Caviezel and Ejiofor are, predictably fantastic in this movie, weaving and developing a friendship which requires very little definition or proof. They love each other, they love the land, and they live as such. Whitford is, sadly, underused, but as they teller of the tale (and not the subject), it’s understandable. Alexander beautifully holds her own with Caviezel and refrains from allowing Lucy to become a broken record, constantly nagging at Ward to quit drinking, come home, and “civilize” himself. She allows for a lovely vulnerability and pilfers a bit of empathy from the viewer (which is a real task, as Caviezel is a charming animal). Lucy’s fate is a true tragedy and the movie (and the cast) let it be what it is: life, minus the infiltration of society and industry.
The movie is driven by Allen’s life cycle; the narrative line is based on his existence’s ebb and flow. There isn’t any cleverness here, and sometimes, like Allen, the movie just wants to admire Savannah. Luckily for us, Allen is fascinating and Savannah, especially through this lens, is enchanting.
– Leah Gehlsen Morlan
August 8, 2013 § Leave a Comment
Released: 2013; Written and Directed by: Gary Hebert; With: Del Zamora, Ashley Ledbetter, Andrew Shea, Ali Mullin, J. Anthony, McCarthy, Talbot Perry Simons, Kristin Lorenz
Rodrigo (Del Zamora) would like everyone to stay sober and keep comin’ back. Rodrigo is “Thursday’s Speaker,” the guy they bring into the AA meetings to keep everyone feeling fresh, alive, and motivated. He’s the guy who’s been sober for 15 years and who is the success story against which all other addicts should measure themselves. Rodrigo is also most-likely wasted.
Conceptually, Thursday’s Speaker is tremendous. The idea is that Rodrigo is barely hanging on by a booze-soaked thread. He’s got a job selling cars for a tyrannical junk-hawker (Talbot Perry Simons) who suspects Rodrigo’s secret, but who needs him to keep pushing his death traps to unsuspecting customers. He’s got a kid he doesn’t know, a woman who cares but who’s got her own baggage with which to deal, and a really big secret to keep, especially for an AA legend. Regardless, though, of all of the weight he’s dragging around, Rodrigo, himself, keeps coming back. He keeps showing at the AA meetings, giving his inspirational speeches, and bedding all manner of young recoverers. And he’s living his life in a cloud.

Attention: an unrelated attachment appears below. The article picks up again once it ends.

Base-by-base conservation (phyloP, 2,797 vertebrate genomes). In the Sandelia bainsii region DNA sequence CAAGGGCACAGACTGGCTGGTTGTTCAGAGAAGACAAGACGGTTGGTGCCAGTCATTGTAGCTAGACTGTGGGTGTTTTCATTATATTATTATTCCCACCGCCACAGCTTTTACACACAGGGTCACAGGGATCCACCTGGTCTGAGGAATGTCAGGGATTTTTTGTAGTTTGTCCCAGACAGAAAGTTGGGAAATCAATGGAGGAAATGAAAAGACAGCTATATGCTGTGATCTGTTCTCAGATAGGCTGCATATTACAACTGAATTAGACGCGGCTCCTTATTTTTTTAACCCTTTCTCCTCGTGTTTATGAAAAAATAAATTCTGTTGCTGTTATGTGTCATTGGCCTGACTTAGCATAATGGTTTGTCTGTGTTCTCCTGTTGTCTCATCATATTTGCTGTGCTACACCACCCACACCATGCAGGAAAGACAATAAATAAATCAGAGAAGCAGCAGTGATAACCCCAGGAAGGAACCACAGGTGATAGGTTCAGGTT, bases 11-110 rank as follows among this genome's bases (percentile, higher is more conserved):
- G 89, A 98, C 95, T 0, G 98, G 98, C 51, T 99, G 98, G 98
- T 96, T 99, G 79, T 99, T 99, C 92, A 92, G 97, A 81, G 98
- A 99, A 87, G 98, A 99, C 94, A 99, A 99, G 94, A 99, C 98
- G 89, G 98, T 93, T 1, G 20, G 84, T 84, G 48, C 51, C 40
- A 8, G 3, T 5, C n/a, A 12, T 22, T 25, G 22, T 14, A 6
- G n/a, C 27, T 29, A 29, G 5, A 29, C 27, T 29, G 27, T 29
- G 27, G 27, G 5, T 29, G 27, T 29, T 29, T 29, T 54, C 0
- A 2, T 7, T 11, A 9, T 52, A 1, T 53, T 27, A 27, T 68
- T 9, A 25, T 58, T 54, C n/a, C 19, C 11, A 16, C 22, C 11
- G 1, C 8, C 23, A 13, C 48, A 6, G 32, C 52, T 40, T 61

Del Zamora, as Rodrigo, is likable, earnest, and not without his own brand of long-haired, Dude-esque charm. My favorite scenes in the movie are the ones during which he bonds with Sam (Andrew Shea), the son he’s never known. I like them because they’re effortless. Shea doesn’t try too hard, and Zamora waves his mane around in wide-albeit wrinkly-eyed enjoyment.
In fact, the film’s most enjoyable moments are when the three leads (Zamora, Shea, and Ashley Ledbetter as Sam’s mom April) don’t try too hard. Everything about this film’s narrative is “rough.” Everyone’s got a tough road to hoe, and the humor and relaxation lie in scenes like the one wherein Sam asks his mom for some cash. April leaps to give him some, reaching for her purse, and unceremoniously pulling out several wrinkled, sweaty one-dollar bills, which she’s earned stripping.
TS is shot through the lens of tanked eyes and it’s a fun take on the relatively serious subject matter. Most of Rodrigo’s conversations are fish-eyed, and time flows in fast-tracked traffic sequences. Most of the characters seen through Rodrigo’s POV are close-up and mildly distorted, if only simply because of their proximity to the camera.
I would be remiss if I didn’t also mention the performance of J. Anthony McCarthy as Rodrigo’s buddy-cum-savior Nigel. His is a performance worth noting; he’s warm, genuine, sentimental, and a little bonkers toward the end. The cherry on his interventive sundae is a fantastic laugh which allows for a little perspective (and levity) at the end of TS, which is precisely when the viewer (and Rodrigo) needs it most.
– Leah Gehlsen Morlan